After meeting with Inslee and LaHood, Benton issued a statement saying: "it wasn’t even a fair fight. I’d say we schooled the transportation secretary in a way he couldn’t possibly have expected. ... I guess the governor thought he could strong-arm the Senate Majority Coalition into rolling over by bringing the D.C. folks in to give us the same ‘this bridge or no bridge’ lecture he’s been delivering. Instead, the transportation secretary had his hat handed to him."
Even if the Washington Senate approves the $450 million, the Columbia River Crossing project still needs to get a land use permit, shoreline permit and a flood plain permit from the Clark County Community Development Department, said Mandy Putney, the state's spokeswoman for the Columbia River Crossing project. The county's Environmental Services Department will review the Community Development Department's work permits, she said. Environmental Services is the department that Benton will now head.
Benton's appointment as director of Clark County's environmental services department came as a surprise on Wednesday at a routine commissioners' meeting that was essentially attended only by some county staffers and a newspaper reporter from The Columbian.
Two Republican Clark County commissioners David Madore and Tom Mielke appointed Benton with Democratic Commissioner Steve Stuart decrying “political cronyism” during the meeting, The Columbian said. The paper reported Stuart stormed out after the voting, yelling "bullshit" as he left the room.
PDC records showed that Madore donated $800 twice to Benton's 2012 senate campaign, and Donna Madore also donated $800 twice. Mielke donated $100 to Benton.
The Columbian reported that the job description posted on the county's Web site said an applicant for the post should have "at least eight years of responsible management experience directing complex environmental services functions and services, or related operations. ... (plus) a thorough knowledge of environmental services and developing and improving funding mechanisms and sources.”
The county administrator did not interview Benton for the position. The other hiring procedures for hiring county department chiefs were also skipped, the newspaper reported.
The Columbian quoted Mielke and Madore as saying they wanted an environmental services director who would be friendly toward businesses. “I need someone who shares the vision of championing jobs. ... We are in a jobs crisis," Madore told The Columbian. And Mielke and Madore wanted the three-month-old vacancy filled prior to the summer construction season. The county government did not formally seek candidates, but had a job description posted on its Web site.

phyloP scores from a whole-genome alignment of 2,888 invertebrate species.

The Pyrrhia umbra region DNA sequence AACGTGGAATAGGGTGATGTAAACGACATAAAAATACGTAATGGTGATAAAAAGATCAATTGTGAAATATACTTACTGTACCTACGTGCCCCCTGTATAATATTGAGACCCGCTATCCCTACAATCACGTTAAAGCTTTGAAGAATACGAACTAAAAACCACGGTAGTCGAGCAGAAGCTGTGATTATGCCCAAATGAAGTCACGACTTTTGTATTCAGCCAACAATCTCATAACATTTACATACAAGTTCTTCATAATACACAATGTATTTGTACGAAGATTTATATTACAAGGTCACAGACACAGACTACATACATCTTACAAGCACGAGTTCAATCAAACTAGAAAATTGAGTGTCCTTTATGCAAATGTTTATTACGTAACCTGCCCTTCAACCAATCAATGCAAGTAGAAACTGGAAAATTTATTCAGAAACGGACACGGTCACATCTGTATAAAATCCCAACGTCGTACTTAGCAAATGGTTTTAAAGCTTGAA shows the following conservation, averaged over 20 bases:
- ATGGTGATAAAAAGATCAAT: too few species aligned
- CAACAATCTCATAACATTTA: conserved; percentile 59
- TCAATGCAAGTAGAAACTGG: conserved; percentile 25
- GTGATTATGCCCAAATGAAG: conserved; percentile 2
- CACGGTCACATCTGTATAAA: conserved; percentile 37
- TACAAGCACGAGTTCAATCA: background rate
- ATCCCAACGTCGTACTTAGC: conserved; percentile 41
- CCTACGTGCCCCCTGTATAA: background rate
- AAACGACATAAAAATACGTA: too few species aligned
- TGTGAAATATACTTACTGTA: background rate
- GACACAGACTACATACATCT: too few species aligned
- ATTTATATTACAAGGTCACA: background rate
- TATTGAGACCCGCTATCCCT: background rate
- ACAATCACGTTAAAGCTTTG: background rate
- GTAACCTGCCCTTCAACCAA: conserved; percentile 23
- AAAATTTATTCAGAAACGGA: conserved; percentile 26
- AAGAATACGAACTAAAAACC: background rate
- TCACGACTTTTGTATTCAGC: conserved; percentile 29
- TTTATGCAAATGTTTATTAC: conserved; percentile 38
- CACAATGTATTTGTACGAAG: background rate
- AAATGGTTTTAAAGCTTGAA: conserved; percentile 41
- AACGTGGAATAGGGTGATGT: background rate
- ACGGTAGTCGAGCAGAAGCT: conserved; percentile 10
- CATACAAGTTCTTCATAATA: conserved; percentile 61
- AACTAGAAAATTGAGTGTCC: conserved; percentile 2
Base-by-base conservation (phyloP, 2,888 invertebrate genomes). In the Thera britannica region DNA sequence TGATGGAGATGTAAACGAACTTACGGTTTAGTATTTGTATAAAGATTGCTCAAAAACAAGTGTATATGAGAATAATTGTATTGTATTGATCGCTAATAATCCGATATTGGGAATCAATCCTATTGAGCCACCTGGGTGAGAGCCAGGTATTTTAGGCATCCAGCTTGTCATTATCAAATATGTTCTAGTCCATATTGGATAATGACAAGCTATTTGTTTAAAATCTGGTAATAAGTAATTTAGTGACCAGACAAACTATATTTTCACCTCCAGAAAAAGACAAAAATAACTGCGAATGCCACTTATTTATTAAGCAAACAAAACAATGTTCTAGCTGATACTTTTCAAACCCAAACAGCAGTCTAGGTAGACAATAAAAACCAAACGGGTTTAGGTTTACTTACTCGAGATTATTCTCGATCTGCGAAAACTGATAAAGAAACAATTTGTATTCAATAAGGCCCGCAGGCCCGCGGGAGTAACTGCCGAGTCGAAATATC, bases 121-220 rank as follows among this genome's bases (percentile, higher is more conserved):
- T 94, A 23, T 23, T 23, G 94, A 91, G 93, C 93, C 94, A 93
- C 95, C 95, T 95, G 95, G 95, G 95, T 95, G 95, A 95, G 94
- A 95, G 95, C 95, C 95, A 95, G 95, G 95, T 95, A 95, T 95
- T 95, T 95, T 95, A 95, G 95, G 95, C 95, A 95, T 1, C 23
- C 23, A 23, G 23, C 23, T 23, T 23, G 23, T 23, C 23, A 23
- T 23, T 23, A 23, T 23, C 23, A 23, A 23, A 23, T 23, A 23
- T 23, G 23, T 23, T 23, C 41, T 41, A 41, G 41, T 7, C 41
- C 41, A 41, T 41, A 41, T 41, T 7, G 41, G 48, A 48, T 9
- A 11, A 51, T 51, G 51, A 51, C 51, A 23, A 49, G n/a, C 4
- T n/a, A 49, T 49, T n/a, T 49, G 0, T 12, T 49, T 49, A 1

The county has unsuccessfully litigated against the state on a few environmental matters, The Columbian reported.
Benton reportedly sent an email to Madore a week ago to say he was available for the job. The email first became public at Wednesday's meeting.
While Benton could not be reached for comment Thursday, he did issue a press release. "I look forward to protecting and enhancing our precious natural resources here in Clark County while at the same time streamlining our permitting process to expedite job creation for our neighbors," he said in the news release.
Benton is not the only legislator who will be simultaneously holding down a county government job. Rep. Gary Alexander, R-Olympia, is the new Thurston County auditor. Sen. Tim Sheldon, D-Potlatch, is a Mason County commissioner.
Benton has had a checkered political career with the Washington Republican Party ousting him as state chairman in 2001 after he left $1.2 million in donations unspent during the 2000 campaigns, which included Democrat Maria Cantwell's narrow unseating of Republican incumbent U.S. Sen. Slade Gorton. Party leaders also criticized him for putting $365,000 in escrow to move the party headquarters from Tukwila to an Olympia building, without telling party leaders.